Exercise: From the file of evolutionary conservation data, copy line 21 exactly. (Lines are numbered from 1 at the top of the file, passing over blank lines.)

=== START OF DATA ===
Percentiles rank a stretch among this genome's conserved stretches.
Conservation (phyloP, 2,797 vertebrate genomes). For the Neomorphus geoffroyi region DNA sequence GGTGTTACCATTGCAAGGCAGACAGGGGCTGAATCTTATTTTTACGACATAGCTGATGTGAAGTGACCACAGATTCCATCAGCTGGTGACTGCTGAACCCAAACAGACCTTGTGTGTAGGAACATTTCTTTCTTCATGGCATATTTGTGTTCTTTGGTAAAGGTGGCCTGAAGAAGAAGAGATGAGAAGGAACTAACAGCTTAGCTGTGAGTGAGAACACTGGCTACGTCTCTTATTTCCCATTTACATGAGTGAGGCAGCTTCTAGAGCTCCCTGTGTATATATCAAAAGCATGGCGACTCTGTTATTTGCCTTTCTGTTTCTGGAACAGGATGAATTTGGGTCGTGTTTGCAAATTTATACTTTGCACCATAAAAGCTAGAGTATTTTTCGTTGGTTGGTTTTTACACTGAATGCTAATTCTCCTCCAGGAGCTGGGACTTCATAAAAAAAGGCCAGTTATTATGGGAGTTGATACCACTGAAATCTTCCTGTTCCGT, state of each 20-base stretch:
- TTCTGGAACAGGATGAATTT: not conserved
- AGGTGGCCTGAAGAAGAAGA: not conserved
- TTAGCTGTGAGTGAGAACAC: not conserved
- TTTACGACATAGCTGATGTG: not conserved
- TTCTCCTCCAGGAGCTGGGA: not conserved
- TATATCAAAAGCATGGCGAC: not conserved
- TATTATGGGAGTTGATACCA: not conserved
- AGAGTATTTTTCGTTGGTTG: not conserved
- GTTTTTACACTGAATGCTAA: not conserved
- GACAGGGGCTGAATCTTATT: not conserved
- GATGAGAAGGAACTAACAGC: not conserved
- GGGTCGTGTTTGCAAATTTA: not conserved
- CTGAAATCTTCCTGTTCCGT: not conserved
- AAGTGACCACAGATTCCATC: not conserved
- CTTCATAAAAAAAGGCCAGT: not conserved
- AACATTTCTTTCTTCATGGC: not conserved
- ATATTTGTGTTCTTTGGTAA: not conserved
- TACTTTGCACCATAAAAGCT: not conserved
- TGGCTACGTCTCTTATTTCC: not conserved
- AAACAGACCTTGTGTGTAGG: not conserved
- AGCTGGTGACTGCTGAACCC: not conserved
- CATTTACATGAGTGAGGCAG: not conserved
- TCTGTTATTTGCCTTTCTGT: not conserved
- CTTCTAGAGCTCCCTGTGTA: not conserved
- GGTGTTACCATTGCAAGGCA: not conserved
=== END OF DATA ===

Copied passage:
- TGGCTACGTCTCTTATTTCC: not conserved